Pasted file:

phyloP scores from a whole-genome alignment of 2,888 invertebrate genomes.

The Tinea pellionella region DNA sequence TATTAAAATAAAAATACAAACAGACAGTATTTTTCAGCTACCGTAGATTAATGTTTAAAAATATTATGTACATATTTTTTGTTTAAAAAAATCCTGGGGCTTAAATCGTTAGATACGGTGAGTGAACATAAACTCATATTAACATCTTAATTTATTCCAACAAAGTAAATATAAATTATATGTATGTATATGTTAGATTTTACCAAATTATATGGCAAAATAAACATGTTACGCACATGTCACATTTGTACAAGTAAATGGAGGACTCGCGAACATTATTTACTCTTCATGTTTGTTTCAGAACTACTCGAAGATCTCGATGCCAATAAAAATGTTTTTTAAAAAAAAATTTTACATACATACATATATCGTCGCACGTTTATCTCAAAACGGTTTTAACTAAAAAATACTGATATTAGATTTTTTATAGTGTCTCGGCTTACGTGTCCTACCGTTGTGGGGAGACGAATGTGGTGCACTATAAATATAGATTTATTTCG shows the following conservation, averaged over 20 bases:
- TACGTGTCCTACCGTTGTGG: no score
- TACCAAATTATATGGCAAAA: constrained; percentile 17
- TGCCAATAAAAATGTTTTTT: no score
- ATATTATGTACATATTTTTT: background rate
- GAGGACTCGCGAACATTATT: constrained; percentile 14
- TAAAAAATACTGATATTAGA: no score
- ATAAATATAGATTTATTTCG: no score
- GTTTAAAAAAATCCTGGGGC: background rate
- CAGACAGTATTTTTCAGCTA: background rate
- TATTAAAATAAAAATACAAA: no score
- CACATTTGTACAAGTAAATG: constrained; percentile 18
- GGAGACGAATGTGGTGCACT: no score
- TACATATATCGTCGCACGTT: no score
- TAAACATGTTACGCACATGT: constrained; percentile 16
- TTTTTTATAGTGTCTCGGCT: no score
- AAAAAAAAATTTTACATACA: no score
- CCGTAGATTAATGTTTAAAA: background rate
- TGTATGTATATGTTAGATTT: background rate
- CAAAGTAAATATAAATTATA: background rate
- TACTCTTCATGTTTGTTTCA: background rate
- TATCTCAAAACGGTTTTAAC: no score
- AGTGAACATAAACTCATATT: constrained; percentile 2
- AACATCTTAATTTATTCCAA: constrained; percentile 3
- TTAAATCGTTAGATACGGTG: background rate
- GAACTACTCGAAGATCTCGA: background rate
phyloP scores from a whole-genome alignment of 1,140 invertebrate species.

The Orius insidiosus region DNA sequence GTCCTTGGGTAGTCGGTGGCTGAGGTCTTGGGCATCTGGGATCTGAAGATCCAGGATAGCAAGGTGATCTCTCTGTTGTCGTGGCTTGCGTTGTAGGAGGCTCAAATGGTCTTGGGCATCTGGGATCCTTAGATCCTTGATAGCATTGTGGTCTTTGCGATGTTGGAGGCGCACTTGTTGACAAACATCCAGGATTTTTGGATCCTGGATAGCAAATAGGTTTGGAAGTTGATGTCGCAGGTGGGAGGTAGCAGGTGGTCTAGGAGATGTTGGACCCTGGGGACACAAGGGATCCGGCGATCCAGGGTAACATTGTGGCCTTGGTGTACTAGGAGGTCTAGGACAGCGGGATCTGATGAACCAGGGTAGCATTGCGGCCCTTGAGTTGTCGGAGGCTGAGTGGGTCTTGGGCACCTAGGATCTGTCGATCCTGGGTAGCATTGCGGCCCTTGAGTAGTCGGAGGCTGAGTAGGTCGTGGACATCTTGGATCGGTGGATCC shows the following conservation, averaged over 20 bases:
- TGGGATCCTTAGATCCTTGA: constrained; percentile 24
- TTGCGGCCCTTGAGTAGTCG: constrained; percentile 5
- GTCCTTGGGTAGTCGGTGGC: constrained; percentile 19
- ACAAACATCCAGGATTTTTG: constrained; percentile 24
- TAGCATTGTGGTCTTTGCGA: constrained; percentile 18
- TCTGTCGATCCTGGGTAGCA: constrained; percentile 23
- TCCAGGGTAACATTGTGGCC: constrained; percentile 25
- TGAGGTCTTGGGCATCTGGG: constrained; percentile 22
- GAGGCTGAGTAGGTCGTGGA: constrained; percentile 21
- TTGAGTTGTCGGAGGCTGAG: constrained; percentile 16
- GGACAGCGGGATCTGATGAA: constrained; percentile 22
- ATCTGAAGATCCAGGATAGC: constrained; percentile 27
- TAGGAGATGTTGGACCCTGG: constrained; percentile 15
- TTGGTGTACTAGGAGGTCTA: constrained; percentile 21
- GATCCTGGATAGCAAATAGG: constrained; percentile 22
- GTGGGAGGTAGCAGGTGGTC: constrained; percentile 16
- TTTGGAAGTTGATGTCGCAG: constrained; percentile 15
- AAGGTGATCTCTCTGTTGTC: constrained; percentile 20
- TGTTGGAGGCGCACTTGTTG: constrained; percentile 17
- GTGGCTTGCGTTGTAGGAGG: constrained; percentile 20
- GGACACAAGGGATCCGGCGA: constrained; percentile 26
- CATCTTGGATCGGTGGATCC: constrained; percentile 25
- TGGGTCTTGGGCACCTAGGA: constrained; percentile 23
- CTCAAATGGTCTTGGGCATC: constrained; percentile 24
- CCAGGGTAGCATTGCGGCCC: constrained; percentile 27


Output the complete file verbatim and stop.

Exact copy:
phyloP scores from a whole-genome alignment of 2,888 invertebrate genomes.

The Tinea pellionella region DNA sequence TATTAAAATAAAAATACAAACAGACAGTATTTTTCAGCTACCGTAGATTAATGTTTAAAAATATTATGTACATATTTTTTGTTTAAAAAAATCCTGGGGCTTAAATCGTTAGATACGGTGAGTGAACATAAACTCATATTAACATCTTAATTTATTCCAACAAAGTAAATATAAATTATATGTATGTATATGTTAGATTTTACCAAATTATATGGCAAAATAAACATGTTACGCACATGTCACATTTGTACAAGTAAATGGAGGACTCGCGAACATTATTTACTCTTCATGTTTGTTTCAGAACTACTCGAAGATCTCGATGCCAATAAAAATGTTTTTTAAAAAAAAATTTTACATACATACATATATCGTCGCACGTTTATCTCAAAACGGTTTTAACTAAAAAATACTGATATTAGATTTTTTATAGTGTCTCGGCTTACGTGTCCTACCGTTGTGGGGAGACGAATGTGGTGCACTATAAATATAGATTTATTTCG shows the following conservation, averaged over 20 bases:
- TACGTGTCCTACCGTTGTGG: no score
- TACCAAATTATATGGCAAAA: constrained; percentile 17
- TGCCAATAAAAATGTTTTTT: no score
- ATATTATGTACATATTTTTT: background rate
- GAGGACTCGCGAACATTATT: constrained; percentile 14
- TAAAAAATACTGATATTAGA: no score
- ATAAATATAGATTTATTTCG: no score
- GTTTAAAAAAATCCTGGGGC: background rate
- CAGACAGTATTTTTCAGCTA: background rate
- TATTAAAATAAAAATACAAA: no score
- CACATTTGTACAAGTAAATG: constrained; percentile 18
- GGAGACGAATGTGGTGCACT: no score
- TACATATATCGTCGCACGTT: no score
- TAAACATGTTACGCACATGT: constrained; percentile 16
- TTTTTTATAGTGTCTCGGCT: no score
- AAAAAAAAATTTTACATACA: no score
- CCGTAGATTAATGTTTAAAA: background rate
- TGTATGTATATGTTAGATTT: background rate
- CAAAGTAAATATAAATTATA: background rate
- TACTCTTCATGTTTGTTTCA: background rate
- TATCTCAAAACGGTTTTAAC: no score
- AGTGAACATAAACTCATATT: constrained; percentile 2
- AACATCTTAATTTATTCCAA: constrained; percentile 3
- TTAAATCGTTAGATACGGTG: background rate
- GAACTACTCGAAGATCTCGA: background rate
phyloP scores from a whole-genome alignment of 1,140 invertebrate species.

The Orius insidiosus region DNA sequence GTCCTTGGGTAGTCGGTGGCTGAGGTCTTGGGCATCTGGGATCTGAAGATCCAGGATAGCAAGGTGATCTCTCTGTTGTCGTGGCTTGCGTTGTAGGAGGCTCAAATGGTCTTGGGCATCTGGGATCCTTAGATCCTTGATAGCATTGTGGTCTTTGCGATGTTGGAGGCGCACTTGTTGACAAACATCCAGGATTTTTGGATCCTGGATAGCAAATAGGTTTGGAAGTTGATGTCGCAGGTGGGAGGTAGCAGGTGGTCTAGGAGATGTTGGACCCTGGGGACACAAGGGATCCGGCGATCCAGGGTAACATTGTGGCCTTGGTGTACTAGGAGGTCTAGGACAGCGGGATCTGATGAACCAGGGTAGCATTGCGGCCCTTGAGTTGTCGGAGGCTGAGTGGGTCTTGGGCACCTAGGATCTGTCGATCCTGGGTAGCATTGCGGCCCTTGAGTAGTCGGAGGCTGAGTAGGTCGTGGACATCTTGGATCGGTGGATCC shows the following conservation, averaged over 20 bases:
- TGGGATCCTTAGATCCTTGA: constrained; percentile 24
- TTGCGGCCCTTGAGTAGTCG: constrained; percentile 5
- GTCCTTGGGTAGTCGGTGGC: constrained; percentile 19
- ACAAACATCCAGGATTTTTG: constrained; percentile 24
- TAGCATTGTGGTCTTTGCGA: constrained; percentile 18
- TCTGTCGATCCTGGGTAGCA: constrained; percentile 23
- TCCAGGGTAACATTGTGGCC: constrained; percentile 25
- TGAGGTCTTGGGCATCTGGG: constrained; percentile 22
- GAGGCTGAGTAGGTCGTGGA: constrained; percentile 21
- TTGAGTTGTCGGAGGCTGAG: constrained; percentile 16
- GGACAGCGGGATCTGATGAA: constrained; percentile 22
- ATCTGAAGATCCAGGATAGC: constrained; percentile 27
- TAGGAGATGTTGGACCCTGG: constrained; percentile 15
- TTGGTGTACTAGGAGGTCTA: constrained; percentile 21
- GATCCTGGATAGCAAATAGG: constrained; percentile 22
- GTGGGAGGTAGCAGGTGGTC: constrained; percentile 16
- TTTGGAAGTTGATGTCGCAG: constrained; percentile 15
- AAGGTGATCTCTCTGTTGTC: constrained; percentile 20
- TGTTGGAGGCGCACTTGTTG: constrained; percentile 17
- GTGGCTTGCGTTGTAGGAGG: constrained; percentile 20
- GGACACAAGGGATCCGGCGA: constrained; percentile 26
- CATCTTGGATCGGTGGATCC: constrained; percentile 25
- TGGGTCTTGGGCACCTAGGA: constrained; percentile 23
- CTCAAATGGTCTTGGGCATC: constrained; percentile 24
- CCAGGGTAGCATTGCGGCCC: constrained; percentile 27